Britain 'open-minded' on timescale for exit of Syria's Assad

LONDON (Reuters) - Foreign Secretary Boris Johnson said on Thursday Britain was “open-minded” about the timescale for Syrian President Bashar al-Assad relinquishing power and did not rule out joining Russia in military action against Islamic State militants.

Speaking to British lawmakers, Johnson also questioned whether the new administration of U.S. President Donald Trump fully understood Iranian involvement in Syria and the value of a nuclear deal struck between Tehran and world powers.

“There are no good options here (in Syria). We’ve been wedded for a long time to the mantra that Assad must go and we haven’t been able at any stage to make that happen,” Johnson told the House of Lords committee on international relations.

“If there is a possibility of an arrangement with the Russians that simultaneously allows Assad to move towards the exit and diminishes Iranian influence in the region by getting rid of Assad and allows us to join with the Russians in attacking Daesh (IS) and wiping them off the face of the earth ... then that might be a way forward.”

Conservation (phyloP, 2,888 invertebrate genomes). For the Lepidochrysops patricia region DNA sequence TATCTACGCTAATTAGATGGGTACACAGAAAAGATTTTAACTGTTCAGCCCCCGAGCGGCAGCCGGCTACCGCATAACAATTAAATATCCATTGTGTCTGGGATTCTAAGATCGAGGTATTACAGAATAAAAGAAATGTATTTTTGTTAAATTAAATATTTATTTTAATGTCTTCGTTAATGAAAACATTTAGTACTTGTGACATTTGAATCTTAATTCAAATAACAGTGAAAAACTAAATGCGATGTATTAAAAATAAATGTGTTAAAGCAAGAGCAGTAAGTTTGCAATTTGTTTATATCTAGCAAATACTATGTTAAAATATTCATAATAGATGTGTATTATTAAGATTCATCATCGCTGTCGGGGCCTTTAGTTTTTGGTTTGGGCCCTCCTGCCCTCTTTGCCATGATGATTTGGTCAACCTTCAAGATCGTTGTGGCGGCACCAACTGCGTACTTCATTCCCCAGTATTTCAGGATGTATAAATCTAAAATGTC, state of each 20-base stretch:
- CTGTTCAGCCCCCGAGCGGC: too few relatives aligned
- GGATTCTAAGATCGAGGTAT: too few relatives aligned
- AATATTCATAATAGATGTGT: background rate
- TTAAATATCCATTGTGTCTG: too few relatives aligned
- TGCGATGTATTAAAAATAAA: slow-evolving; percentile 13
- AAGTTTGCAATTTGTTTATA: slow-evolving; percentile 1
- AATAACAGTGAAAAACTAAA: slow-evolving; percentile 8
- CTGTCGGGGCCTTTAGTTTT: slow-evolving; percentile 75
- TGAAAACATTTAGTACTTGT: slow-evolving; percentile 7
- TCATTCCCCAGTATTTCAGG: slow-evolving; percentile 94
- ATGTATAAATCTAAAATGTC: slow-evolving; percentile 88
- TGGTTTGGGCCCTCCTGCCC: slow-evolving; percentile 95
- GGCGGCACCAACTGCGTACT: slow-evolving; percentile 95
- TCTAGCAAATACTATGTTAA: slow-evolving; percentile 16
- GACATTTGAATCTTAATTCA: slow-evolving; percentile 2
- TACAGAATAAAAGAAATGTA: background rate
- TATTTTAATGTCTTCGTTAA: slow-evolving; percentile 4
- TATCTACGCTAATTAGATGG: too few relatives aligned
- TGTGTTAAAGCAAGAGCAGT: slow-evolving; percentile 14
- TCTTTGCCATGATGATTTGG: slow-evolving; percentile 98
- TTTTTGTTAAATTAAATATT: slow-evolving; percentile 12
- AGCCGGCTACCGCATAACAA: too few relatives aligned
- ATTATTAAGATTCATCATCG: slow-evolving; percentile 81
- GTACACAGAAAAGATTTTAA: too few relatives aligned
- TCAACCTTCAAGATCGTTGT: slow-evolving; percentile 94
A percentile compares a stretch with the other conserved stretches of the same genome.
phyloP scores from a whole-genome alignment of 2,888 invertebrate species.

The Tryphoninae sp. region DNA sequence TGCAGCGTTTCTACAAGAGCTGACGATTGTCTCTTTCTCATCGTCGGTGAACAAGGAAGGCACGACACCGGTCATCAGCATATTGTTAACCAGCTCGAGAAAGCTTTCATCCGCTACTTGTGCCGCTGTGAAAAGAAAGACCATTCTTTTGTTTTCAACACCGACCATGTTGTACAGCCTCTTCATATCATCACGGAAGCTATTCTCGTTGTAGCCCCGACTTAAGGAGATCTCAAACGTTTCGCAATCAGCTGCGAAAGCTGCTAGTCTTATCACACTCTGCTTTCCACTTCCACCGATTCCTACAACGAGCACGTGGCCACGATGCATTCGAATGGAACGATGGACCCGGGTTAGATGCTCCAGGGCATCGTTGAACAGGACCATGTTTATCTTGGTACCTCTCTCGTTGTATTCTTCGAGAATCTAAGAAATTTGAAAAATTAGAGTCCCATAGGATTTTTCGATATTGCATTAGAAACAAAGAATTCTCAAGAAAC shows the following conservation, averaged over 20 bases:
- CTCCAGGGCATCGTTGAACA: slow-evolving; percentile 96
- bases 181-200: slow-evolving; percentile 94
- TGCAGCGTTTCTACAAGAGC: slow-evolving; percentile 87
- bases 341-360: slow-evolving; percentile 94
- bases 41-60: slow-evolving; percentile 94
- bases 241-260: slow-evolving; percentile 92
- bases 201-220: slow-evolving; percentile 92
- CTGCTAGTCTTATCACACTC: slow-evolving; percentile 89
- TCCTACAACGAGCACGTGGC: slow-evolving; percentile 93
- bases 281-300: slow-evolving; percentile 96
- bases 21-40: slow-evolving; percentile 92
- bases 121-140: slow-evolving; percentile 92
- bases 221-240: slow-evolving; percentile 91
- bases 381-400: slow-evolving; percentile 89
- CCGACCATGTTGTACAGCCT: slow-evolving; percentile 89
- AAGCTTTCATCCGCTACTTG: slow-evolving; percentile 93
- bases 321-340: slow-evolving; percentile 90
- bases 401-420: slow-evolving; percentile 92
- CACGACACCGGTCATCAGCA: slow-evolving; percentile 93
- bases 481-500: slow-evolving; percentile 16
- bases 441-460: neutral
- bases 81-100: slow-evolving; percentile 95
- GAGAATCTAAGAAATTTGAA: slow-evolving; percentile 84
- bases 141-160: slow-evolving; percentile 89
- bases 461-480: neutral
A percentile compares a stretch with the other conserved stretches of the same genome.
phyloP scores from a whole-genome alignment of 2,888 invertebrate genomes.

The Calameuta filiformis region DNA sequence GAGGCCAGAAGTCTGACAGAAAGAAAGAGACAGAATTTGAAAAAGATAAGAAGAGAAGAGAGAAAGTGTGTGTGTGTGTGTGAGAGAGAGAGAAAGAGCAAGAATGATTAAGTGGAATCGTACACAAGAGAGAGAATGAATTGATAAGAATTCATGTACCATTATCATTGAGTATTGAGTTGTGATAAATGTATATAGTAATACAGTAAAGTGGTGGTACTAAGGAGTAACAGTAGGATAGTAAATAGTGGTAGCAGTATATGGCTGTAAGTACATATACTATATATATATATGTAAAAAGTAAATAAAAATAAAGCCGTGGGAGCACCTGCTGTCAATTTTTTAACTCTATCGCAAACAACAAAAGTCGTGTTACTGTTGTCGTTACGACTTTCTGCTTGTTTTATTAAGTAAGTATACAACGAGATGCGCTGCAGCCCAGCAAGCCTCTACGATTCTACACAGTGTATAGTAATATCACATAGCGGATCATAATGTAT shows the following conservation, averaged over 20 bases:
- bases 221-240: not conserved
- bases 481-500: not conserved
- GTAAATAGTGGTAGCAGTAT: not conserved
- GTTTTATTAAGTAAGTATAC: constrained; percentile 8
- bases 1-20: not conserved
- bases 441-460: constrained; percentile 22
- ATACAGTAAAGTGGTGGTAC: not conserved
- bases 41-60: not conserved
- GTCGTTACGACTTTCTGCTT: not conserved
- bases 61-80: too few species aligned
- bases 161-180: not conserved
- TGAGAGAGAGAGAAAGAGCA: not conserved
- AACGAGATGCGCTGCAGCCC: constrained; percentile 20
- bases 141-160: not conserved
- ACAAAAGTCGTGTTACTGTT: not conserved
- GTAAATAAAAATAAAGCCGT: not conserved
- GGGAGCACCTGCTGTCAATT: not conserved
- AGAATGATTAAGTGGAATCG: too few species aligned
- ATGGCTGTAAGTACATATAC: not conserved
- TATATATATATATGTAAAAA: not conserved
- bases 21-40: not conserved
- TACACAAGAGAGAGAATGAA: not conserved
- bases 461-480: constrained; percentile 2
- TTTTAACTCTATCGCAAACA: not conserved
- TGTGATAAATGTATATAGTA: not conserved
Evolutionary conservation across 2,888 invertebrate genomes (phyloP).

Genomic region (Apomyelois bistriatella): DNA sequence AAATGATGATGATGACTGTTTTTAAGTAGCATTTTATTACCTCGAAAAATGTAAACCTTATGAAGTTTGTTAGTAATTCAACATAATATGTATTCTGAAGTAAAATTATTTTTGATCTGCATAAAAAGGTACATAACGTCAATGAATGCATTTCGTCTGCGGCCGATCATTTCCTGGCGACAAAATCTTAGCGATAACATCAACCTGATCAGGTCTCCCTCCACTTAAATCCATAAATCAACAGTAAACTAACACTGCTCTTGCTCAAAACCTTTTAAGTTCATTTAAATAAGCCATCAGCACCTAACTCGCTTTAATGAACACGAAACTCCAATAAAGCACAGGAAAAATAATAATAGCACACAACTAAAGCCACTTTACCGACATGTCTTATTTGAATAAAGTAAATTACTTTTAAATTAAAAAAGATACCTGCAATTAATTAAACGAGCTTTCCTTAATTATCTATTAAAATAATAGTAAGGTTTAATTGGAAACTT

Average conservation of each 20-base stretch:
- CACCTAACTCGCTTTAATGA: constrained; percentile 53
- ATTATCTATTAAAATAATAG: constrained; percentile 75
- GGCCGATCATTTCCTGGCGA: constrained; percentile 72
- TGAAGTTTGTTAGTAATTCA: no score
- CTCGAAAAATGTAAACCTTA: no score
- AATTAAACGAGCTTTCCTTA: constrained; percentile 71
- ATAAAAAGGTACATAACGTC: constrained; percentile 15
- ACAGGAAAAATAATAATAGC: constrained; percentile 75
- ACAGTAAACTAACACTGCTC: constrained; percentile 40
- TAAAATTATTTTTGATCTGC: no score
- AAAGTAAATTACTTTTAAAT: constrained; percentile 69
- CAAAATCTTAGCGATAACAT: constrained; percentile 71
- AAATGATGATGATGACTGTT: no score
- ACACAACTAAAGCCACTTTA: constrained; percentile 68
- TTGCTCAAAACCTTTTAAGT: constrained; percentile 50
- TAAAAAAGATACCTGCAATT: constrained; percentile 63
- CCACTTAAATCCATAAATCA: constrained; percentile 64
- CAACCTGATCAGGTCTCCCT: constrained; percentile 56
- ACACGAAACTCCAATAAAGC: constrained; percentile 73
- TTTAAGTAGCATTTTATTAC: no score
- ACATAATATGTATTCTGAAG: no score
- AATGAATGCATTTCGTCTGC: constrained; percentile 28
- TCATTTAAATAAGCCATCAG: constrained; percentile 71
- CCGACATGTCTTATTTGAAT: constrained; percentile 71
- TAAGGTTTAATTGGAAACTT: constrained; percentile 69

Britain is part of the U.S.-led coalition involved in air attacks on IS in Syria and Iraq, and the government’s position has been that no solution to the Syrian conflict is possible without the removal of Assad. British ministers have also been critical of Russia’s military intervention in support of Assad.


But Johnson said there was a need to be “realistic about the way the landscape has changed” and to think afresh, saying it was conceivable that Assad could stand in a future election.

“It is our view that Bashar al-Assad should go, it’s been our long-standing position. But we are open-minded about how that happens and the timescale on which that happens,” he said.

Johnson said the Trump administration should recognize that any deal with Russia on ending the Syrian conflict would also involve “an accommodation with Iran”, another key Assad ally.

Johnson praised the 2015 nuclear deal with Iran, which Trump has called “the worst deal ever negotiated” and has threatened to renegotiate.

“We think that trying to improve relations with Iran through this deal, and it’s a pretty cautious thing, is on the whole a good thing and we regard that as one of the achievements of the (former U.S. President Barack) Obama administration.”

Johnson’s comments came a day before British Prime Minister Theresa May was due to become the first leader to meet Trump following his inauguration.

Reporting by Michael Holden; Editing by Gareth Jones